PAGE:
Kanye West Talks ‘Yeezus,’ Pushing The Envelope & More With BBC Radio 1
After picking Jay Z’s brain earlier this year, BBC Radio 1′s Zane Lowe sat down with The Throne’s other half, Kanye West, for an in-depth interview at Abbey Road Studios in London recently. And from the first of their four-part discussion, you can already tell Little Brother’s was way more thrilling.
For just over 14 minutes, Kanye broke down ‘Yeezus,’ simply stating, “This is what frustration sounds like,” explained how he’s pushing the boundaries of music, culture and fashion (not modest this one), and how there would be no Kanye West if it wasn’t for Michael Jackson.
‘Ye ended the interview in emphatic and explosive fashion: “Rap’s the new Rock ‘N’ Roll. We the rockstars… and I’m the biggest of all of them,” he screamed. Watch part one below and read the best quotes after the jump.
On pushing musical boundaries:
“I was talking to Frank Ocean about this and said like, My mom got arrested for the sit-ins, and now we’re more like the sit-outs. Like, sit-off of radio. And say, Hey radio, come to us.”
“I showed people that I understand how to make perfect. ‘Dark Fantasy’ could be considered to be perfect. I said, I know how to make perfect, but that’s not what I’m here to do; I’m here to crack the pavement and make new grounds — sonically and society, culturally.”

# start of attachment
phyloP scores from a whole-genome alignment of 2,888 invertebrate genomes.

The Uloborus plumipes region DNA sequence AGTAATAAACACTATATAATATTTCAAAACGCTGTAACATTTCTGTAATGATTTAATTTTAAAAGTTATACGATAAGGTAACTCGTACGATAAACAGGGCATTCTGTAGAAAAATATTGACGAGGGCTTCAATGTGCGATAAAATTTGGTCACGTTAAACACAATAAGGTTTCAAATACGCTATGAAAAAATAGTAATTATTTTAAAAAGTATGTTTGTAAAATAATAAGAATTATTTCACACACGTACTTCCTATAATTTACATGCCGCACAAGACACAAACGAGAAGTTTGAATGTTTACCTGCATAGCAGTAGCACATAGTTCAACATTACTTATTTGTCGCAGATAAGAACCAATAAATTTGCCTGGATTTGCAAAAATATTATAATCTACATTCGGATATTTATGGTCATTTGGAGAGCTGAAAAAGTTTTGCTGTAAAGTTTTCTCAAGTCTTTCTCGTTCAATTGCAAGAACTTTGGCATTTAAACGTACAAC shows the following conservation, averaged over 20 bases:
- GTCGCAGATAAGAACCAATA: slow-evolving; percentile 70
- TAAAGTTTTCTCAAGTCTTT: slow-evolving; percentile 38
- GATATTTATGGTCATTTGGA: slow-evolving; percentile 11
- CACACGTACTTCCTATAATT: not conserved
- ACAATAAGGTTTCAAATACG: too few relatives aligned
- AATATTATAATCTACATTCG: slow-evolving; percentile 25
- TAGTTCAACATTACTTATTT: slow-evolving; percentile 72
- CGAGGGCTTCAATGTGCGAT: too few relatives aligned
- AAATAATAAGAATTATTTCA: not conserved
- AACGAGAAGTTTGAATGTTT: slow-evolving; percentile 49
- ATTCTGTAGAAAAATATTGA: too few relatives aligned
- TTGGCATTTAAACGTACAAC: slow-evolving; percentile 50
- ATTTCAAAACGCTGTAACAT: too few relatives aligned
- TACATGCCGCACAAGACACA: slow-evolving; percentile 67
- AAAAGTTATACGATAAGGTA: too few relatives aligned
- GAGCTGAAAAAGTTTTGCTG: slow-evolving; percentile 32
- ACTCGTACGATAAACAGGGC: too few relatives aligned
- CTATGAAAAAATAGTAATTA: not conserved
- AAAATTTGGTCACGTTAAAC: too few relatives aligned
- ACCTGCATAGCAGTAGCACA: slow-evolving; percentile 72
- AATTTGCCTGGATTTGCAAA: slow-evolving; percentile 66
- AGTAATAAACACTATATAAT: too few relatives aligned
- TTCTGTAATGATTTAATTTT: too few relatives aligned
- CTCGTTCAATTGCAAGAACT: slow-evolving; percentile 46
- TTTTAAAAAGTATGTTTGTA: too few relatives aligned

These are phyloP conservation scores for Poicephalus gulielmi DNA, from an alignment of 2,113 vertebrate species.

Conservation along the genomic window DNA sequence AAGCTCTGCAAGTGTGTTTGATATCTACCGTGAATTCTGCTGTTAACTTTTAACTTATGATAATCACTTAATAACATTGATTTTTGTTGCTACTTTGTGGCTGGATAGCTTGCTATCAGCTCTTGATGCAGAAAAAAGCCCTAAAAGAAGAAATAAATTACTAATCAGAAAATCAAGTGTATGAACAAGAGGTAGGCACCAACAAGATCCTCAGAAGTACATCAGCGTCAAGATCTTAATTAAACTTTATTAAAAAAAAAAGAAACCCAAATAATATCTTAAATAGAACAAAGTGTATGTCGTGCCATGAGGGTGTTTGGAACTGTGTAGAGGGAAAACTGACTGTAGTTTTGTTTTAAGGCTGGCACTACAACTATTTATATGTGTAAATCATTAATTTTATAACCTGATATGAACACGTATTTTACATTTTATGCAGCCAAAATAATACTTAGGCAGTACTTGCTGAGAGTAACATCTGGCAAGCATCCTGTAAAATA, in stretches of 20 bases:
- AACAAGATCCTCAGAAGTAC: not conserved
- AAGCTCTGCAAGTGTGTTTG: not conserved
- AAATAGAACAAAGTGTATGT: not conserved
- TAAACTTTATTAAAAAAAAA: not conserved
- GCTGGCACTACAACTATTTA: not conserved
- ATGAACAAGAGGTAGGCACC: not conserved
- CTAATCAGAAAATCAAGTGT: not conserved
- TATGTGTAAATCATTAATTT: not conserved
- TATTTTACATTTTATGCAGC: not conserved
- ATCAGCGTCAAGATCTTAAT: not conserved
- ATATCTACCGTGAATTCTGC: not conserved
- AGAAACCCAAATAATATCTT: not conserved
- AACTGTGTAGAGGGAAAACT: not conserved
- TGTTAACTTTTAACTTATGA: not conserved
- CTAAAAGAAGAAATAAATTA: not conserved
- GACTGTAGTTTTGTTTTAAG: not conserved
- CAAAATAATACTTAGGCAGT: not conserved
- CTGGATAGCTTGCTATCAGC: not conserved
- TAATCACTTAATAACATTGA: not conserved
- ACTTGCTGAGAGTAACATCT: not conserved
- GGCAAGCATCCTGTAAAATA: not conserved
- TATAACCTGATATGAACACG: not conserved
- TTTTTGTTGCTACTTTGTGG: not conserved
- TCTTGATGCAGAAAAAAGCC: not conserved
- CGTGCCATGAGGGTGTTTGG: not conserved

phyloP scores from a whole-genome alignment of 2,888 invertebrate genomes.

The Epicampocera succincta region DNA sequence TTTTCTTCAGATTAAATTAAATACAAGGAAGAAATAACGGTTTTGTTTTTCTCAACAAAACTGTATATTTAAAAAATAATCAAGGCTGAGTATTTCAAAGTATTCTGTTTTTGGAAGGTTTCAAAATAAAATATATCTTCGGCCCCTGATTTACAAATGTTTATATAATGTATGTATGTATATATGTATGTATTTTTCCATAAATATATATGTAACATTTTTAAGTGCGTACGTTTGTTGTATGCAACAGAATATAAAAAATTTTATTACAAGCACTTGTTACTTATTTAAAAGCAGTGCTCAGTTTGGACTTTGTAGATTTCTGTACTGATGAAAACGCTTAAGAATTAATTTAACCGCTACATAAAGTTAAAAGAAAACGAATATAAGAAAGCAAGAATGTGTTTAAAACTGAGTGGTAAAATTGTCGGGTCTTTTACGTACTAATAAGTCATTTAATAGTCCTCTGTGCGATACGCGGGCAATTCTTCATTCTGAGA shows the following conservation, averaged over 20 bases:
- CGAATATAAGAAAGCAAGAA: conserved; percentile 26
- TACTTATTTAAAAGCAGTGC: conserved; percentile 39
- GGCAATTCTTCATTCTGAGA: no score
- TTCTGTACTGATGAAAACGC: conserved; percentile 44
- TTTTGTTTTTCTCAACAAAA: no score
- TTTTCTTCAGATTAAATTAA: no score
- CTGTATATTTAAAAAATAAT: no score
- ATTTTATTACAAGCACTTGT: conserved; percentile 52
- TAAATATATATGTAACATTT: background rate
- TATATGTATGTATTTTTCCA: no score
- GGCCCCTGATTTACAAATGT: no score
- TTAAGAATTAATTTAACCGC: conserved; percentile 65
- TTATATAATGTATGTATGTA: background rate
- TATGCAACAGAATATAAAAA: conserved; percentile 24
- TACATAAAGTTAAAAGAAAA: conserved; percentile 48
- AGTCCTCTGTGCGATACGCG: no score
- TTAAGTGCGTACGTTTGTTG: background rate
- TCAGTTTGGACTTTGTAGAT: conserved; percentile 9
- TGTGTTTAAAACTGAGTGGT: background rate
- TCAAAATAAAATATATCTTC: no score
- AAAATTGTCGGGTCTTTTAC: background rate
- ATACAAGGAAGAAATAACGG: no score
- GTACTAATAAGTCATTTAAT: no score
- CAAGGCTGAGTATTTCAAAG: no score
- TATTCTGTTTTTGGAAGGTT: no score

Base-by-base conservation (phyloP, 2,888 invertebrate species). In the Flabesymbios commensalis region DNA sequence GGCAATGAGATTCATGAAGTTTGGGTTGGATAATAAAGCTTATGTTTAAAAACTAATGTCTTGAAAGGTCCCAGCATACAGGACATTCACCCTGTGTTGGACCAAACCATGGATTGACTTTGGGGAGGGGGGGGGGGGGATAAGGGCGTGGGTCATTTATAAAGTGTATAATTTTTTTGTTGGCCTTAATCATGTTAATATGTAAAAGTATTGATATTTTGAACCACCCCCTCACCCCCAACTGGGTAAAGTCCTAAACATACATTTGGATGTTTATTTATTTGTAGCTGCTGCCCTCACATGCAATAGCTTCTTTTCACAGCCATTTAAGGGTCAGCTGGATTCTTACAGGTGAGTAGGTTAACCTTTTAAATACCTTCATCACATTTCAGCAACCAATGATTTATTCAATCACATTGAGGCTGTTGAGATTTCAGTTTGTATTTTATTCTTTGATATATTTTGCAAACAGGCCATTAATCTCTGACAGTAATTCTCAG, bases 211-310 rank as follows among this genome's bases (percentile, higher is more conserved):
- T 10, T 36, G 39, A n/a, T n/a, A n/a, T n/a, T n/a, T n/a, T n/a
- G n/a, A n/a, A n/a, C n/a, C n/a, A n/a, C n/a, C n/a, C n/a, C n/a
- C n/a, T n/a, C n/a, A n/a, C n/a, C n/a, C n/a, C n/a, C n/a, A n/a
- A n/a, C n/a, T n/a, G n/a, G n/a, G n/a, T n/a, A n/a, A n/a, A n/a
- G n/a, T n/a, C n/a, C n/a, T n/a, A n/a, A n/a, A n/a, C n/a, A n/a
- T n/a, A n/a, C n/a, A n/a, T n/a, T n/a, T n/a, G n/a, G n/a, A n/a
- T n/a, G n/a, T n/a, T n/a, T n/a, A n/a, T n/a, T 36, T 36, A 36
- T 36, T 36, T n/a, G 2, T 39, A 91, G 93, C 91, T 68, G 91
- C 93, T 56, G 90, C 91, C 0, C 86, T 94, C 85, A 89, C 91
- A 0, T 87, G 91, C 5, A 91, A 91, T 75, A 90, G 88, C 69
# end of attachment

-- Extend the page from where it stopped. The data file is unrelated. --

“If I’m working on a John Legend album, I’m gonna try to give John Legend the best home for him to stay in. And I’m gonna try to push Pusha T to make the thing that represents about what I like about his music the most. And then for me, Kanye West, I gotta fuck shit up.”
“Originally, ‘Blood On The Leaves’ was supposed to be first, which psychologically I know would have changed certain ‘Yeezus’ naysayers about the album.”
“I’m not here to make easy-listening, easy-programmable music.”
“This what frustration sounds like.”
On the influence of Michael Jackson:
“I was able to ascend to massive heights and never stop because of the foundation that my mother and my father and my grandfather laid through civil rights, what Michael Jackson did with music videos and the ground he broke; there would be no Kanye West without Michael Jackson.”
And finally, some expectedly bold statements about culture:
“I want to do product, I am a product person. Not just clothing, but water bottle design, architecture, everything that you could think about. And I’ve been at it for 10 years, and I look around and say, Wait a second, there’s no one around here in this space that looks as me. And if they are, they’re quiet as f–k.”
“When I say, Hey this is Pusha T, this is what it is, I have to remind Pusha T that he’s Pusha T. Because the radio, if they’re not playing a song of his that has an R&B hook on it or works at a certain level of trap tempo and plays at Club Liv, it’s like we forget about that Clipse album that meant everything.”
“When people used to use the term ‘R&B n—a,’ but then it was rappers. But then rappers didn’t want to be no R&B n—a. Now the rappers is the new R&B n—-s, the rappers is the new radio. Where’s the culture at!?”
“Rap’s the new Rock N Roll. We the rockstars… and I’m the biggest of all of them.”